Over the course of the next few articles I will be applying concepts from the discipline of Psychology to the identification of mushrooms. Examples from both professional and amateur mycology will be used to illustrate processes which influence the way we see the world and classify fungi. In the first installment an argument will be made that from the first moment of sensation, through the various stages of the perceptual-cognitive process (to the final conceptual framework of the taxonomist or collector) the eye and brain operate so as to filter, shape and reify material as we attempt to give meaning and structure to what we see.
In subsequent installments the importance of meaning, memory, cognition, language, concept formation and abstract symbolic manipulation will be stressed. Classical taxonomic schemes will be reviewed and compared to some challenges posed by recent DNA restructuring of the clades. An argument will be made that different operational definitions, focusing on differing aspects of the physical world, yield different meanings of that reality. These different taxonomies are best seen as complimentary views of the same world.
Part 0ne: Sensation and Perception in Mushroom Identification:
Here is a problem for those of us who collect mushrooms. They don’t come with name tags attached. So, when we want to refer to them, say to search out their edible, toxic, or pharmacological properties, we must “identify” them, give them names – symbols – and use these as substitutes for the actual objects in our baskets or bellies.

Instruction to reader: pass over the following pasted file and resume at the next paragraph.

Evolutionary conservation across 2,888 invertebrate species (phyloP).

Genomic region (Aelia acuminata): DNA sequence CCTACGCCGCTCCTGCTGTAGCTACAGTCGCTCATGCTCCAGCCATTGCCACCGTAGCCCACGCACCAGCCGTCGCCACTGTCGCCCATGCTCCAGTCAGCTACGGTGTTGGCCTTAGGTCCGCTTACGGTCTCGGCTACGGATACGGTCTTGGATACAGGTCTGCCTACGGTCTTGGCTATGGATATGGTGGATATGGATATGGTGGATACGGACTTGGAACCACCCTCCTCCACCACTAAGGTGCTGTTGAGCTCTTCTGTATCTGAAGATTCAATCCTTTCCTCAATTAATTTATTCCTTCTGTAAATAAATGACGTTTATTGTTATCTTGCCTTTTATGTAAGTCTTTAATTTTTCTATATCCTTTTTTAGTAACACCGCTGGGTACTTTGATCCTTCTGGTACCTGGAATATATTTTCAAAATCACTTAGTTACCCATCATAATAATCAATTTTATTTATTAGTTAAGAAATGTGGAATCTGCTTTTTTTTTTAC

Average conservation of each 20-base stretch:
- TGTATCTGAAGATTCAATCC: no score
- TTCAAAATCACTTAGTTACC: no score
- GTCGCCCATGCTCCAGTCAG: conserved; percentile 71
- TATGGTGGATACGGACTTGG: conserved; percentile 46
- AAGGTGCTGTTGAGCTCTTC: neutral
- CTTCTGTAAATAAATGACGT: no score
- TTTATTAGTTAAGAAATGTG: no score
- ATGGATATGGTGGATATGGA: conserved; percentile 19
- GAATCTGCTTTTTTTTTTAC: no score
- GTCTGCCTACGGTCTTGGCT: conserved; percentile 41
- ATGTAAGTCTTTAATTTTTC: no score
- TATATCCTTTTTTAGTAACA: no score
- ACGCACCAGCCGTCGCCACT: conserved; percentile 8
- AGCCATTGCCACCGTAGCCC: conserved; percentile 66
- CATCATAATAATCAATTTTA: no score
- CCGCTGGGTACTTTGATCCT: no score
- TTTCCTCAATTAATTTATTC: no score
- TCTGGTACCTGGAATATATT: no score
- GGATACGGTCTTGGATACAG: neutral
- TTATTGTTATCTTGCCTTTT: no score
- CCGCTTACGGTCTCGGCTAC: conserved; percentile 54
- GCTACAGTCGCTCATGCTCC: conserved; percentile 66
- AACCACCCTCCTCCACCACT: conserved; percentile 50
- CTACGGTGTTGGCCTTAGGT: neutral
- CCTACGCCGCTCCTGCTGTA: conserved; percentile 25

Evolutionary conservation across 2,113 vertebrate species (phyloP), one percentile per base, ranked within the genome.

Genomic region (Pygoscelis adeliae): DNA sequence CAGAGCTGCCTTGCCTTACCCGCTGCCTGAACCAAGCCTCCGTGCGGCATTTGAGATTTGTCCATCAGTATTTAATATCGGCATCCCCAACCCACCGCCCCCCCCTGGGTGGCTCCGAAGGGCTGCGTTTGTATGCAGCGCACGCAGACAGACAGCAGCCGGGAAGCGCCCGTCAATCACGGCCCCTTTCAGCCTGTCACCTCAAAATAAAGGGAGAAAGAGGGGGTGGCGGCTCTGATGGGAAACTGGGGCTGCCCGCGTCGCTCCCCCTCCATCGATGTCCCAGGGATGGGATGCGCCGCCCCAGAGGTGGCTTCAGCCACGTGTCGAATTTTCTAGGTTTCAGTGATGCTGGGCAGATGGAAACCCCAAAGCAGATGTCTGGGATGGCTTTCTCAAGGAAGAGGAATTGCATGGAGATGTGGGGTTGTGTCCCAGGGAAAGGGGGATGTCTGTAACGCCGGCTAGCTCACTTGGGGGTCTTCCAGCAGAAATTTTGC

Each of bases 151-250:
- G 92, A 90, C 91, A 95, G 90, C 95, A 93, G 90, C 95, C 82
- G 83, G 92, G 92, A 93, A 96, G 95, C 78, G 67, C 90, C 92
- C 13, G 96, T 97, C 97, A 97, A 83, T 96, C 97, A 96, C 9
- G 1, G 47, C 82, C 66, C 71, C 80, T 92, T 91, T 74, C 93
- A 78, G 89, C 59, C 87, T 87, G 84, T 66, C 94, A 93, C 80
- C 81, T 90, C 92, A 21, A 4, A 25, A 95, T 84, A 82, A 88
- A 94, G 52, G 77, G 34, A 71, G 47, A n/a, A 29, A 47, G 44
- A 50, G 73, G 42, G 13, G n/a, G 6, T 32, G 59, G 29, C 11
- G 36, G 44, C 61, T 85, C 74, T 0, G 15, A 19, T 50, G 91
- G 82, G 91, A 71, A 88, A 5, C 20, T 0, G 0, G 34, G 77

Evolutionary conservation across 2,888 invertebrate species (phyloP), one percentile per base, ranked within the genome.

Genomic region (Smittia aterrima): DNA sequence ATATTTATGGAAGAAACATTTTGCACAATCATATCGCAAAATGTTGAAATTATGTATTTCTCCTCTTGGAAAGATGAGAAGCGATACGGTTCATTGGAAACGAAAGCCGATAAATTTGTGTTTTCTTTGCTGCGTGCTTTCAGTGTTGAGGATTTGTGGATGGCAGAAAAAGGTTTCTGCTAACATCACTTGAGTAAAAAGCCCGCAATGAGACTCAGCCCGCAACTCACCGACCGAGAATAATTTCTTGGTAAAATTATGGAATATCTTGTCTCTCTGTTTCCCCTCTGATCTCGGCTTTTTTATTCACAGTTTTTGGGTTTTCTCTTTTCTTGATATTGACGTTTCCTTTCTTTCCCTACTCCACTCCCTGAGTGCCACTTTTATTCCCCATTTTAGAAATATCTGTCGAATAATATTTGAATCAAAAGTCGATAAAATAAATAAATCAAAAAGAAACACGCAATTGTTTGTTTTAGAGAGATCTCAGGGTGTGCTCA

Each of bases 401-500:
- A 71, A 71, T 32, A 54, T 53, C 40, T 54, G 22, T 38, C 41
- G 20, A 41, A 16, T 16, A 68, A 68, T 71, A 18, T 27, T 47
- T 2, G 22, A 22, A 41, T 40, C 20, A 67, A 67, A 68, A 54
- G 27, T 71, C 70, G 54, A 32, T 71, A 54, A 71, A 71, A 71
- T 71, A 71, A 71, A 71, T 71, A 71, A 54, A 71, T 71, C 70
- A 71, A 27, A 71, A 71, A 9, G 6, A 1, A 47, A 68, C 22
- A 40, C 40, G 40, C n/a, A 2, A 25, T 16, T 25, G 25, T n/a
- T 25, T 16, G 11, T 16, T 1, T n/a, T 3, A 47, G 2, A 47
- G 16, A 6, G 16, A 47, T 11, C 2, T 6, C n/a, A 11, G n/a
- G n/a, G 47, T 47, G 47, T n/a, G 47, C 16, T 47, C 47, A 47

The problem is that the process of naming and identifying the various species we encounter is quite complex. Often it is done “intuitively” based upon a simple glance at a “familiar” shape; at other times it is enormously complex, involving the use of microscopes, chemical reagents, and densely written, often conflicting, treatises.
What I hope to do in this article is to examine this process from a psychological point of view… But Wait! I can almost hear some readers at this point saying “Oh, NO! Not another account of Phallus impudicus and the impropriety of young women viewing the slimy sinful disgust.”
Fear not, Dear Reader. We are not going there. Modern psychological understandings have long since left that Freudian sexual stuff in the dust, (even though his insights have forever altered and infused our popular, secular culture.) For various reasons even college courses in introductory psychology usually omit much of the “nuts and bolts” of the biological workings of that neural instrument we call “the brain”. This is a topic usually left for the second, third, fourth course, or perhaps never. Many graduates know less about how their bodies and brains work than they do about their cell phones, MP3 players, or GPS devices.